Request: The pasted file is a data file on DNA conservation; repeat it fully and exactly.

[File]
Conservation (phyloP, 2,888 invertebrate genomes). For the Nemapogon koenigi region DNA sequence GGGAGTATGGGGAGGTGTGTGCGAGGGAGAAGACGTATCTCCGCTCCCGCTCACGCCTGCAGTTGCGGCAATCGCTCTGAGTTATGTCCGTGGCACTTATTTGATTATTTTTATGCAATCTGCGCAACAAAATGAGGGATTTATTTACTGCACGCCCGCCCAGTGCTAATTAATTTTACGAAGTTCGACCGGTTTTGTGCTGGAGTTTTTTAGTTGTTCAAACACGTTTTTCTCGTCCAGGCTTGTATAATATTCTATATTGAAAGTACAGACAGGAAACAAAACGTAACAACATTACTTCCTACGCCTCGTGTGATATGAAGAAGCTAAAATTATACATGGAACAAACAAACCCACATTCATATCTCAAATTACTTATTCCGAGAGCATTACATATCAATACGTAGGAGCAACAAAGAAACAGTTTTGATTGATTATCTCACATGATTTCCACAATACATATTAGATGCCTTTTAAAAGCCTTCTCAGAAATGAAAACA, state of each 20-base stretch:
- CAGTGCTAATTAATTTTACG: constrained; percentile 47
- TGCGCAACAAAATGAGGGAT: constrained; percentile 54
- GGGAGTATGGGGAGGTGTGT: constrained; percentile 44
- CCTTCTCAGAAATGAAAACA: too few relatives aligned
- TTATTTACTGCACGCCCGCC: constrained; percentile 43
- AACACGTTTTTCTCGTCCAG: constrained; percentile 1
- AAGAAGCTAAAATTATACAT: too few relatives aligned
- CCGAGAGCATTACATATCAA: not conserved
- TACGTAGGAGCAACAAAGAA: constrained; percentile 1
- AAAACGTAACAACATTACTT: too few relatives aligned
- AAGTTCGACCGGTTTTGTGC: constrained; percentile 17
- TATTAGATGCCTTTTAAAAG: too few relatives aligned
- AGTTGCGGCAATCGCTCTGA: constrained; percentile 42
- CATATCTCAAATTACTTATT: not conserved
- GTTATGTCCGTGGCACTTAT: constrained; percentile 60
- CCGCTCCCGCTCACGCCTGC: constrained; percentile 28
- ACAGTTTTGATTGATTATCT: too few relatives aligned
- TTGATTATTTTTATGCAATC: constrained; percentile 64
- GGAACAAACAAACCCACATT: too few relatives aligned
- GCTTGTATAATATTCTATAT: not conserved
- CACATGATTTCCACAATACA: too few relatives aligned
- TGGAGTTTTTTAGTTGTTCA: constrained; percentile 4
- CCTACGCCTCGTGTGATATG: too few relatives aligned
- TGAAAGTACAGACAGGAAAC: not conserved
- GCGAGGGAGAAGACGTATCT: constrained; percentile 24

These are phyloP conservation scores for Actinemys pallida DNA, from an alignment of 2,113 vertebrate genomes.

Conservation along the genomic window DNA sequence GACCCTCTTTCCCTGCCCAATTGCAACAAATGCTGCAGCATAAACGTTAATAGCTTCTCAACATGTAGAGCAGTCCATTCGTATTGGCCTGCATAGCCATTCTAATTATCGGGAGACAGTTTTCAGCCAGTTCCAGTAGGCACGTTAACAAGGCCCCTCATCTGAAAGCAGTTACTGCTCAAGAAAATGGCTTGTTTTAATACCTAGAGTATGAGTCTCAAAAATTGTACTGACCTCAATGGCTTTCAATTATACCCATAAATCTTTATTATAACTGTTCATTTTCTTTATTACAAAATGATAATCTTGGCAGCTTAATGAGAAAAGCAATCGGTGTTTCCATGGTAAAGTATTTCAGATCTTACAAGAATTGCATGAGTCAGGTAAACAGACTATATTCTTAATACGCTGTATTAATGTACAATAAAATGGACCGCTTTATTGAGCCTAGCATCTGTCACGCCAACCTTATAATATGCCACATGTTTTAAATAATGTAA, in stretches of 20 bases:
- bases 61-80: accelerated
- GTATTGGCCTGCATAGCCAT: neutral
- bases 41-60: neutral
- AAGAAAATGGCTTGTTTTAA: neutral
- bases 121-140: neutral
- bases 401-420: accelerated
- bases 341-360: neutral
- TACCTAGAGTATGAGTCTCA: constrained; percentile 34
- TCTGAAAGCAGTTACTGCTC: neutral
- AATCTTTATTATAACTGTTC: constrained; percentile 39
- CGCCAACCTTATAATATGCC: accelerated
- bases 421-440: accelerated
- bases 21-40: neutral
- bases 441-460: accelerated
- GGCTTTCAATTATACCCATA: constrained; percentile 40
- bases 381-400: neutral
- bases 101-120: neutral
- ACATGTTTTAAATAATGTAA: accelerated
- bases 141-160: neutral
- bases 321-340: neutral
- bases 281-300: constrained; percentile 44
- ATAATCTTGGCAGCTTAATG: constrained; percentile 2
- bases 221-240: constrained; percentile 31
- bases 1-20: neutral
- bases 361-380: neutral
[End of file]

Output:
Conservation (phyloP, 2,888 invertebrate genomes). For the Nemapogon koenigi region DNA sequence GGGAGTATGGGGAGGTGTGTGCGAGGGAGAAGACGTATCTCCGCTCCCGCTCACGCCTGCAGTTGCGGCAATCGCTCTGAGTTATGTCCGTGGCACTTATTTGATTATTTTTATGCAATCTGCGCAACAAAATGAGGGATTTATTTACTGCACGCCCGCCCAGTGCTAATTAATTTTACGAAGTTCGACCGGTTTTGTGCTGGAGTTTTTTAGTTGTTCAAACACGTTTTTCTCGTCCAGGCTTGTATAATATTCTATATTGAAAGTACAGACAGGAAACAAAACGTAACAACATTACTTCCTACGCCTCGTGTGATATGAAGAAGCTAAAATTATACATGGAACAAACAAACCCACATTCATATCTCAAATTACTTATTCCGAGAGCATTACATATCAATACGTAGGAGCAACAAAGAAACAGTTTTGATTGATTATCTCACATGATTTCCACAATACATATTAGATGCCTTTTAAAAGCCTTCTCAGAAATGAAAACA, state of each 20-base stretch:
- CAGTGCTAATTAATTTTACG: constrained; percentile 47
- TGCGCAACAAAATGAGGGAT: constrained; percentile 54
- GGGAGTATGGGGAGGTGTGT: constrained; percentile 44
- CCTTCTCAGAAATGAAAACA: too few relatives aligned
- TTATTTACTGCACGCCCGCC: constrained; percentile 43
- AACACGTTTTTCTCGTCCAG: constrained; percentile 1
- AAGAAGCTAAAATTATACAT: too few relatives aligned
- CCGAGAGCATTACATATCAA: not conserved
- TACGTAGGAGCAACAAAGAA: constrained; percentile 1
- AAAACGTAACAACATTACTT: too few relatives aligned
- AAGTTCGACCGGTTTTGTGC: constrained; percentile 17
- TATTAGATGCCTTTTAAAAG: too few relatives aligned
- AGTTGCGGCAATCGCTCTGA: constrained; percentile 42
- CATATCTCAAATTACTTATT: not conserved
- GTTATGTCCGTGGCACTTAT: constrained; percentile 60
- CCGCTCCCGCTCACGCCTGC: constrained; percentile 28
- ACAGTTTTGATTGATTATCT: too few relatives aligned
- TTGATTATTTTTATGCAATC: constrained; percentile 64
- GGAACAAACAAACCCACATT: too few relatives aligned
- GCTTGTATAATATTCTATAT: not conserved
- CACATGATTTCCACAATACA: too few relatives aligned
- TGGAGTTTTTTAGTTGTTCA: constrained; percentile 4
- CCTACGCCTCGTGTGATATG: too few relatives aligned
- TGAAAGTACAGACAGGAAAC: not conserved
- GCGAGGGAGAAGACGTATCT: constrained; percentile 24

These are phyloP conservation scores for Actinemys pallida DNA, from an alignment of 2,113 vertebrate genomes.

Conservation along the genomic window DNA sequence GACCCTCTTTCCCTGCCCAATTGCAACAAATGCTGCAGCATAAACGTTAATAGCTTCTCAACATGTAGAGCAGTCCATTCGTATTGGCCTGCATAGCCATTCTAATTATCGGGAGACAGTTTTCAGCCAGTTCCAGTAGGCACGTTAACAAGGCCCCTCATCTGAAAGCAGTTACTGCTCAAGAAAATGGCTTGTTTTAATACCTAGAGTATGAGTCTCAAAAATTGTACTGACCTCAATGGCTTTCAATTATACCCATAAATCTTTATTATAACTGTTCATTTTCTTTATTACAAAATGATAATCTTGGCAGCTTAATGAGAAAAGCAATCGGTGTTTCCATGGTAAAGTATTTCAGATCTTACAAGAATTGCATGAGTCAGGTAAACAGACTATATTCTTAATACGCTGTATTAATGTACAATAAAATGGACCGCTTTATTGAGCCTAGCATCTGTCACGCCAACCTTATAATATGCCACATGTTTTAAATAATGTAA, in stretches of 20 bases:
- bases 61-80: accelerated
- GTATTGGCCTGCATAGCCAT: neutral
- bases 41-60: neutral
- AAGAAAATGGCTTGTTTTAA: neutral
- bases 121-140: neutral
- bases 401-420: accelerated
- bases 341-360: neutral
- TACCTAGAGTATGAGTCTCA: constrained; percentile 34
- TCTGAAAGCAGTTACTGCTC: neutral
- AATCTTTATTATAACTGTTC: constrained; percentile 39
- CGCCAACCTTATAATATGCC: accelerated
- bases 421-440: accelerated
- bases 21-40: neutral
- bases 441-460: accelerated
- GGCTTTCAATTATACCCATA: constrained; percentile 40
- bases 381-400: neutral
- bases 101-120: neutral
- ACATGTTTTAAATAATGTAA: accelerated
- bases 141-160: neutral
- bases 321-340: neutral
- bases 281-300: constrained; percentile 44
- ATAATCTTGGCAGCTTAATG: constrained; percentile 2
- bases 221-240: constrained; percentile 31
- bases 1-20: neutral
- bases 361-380: neutral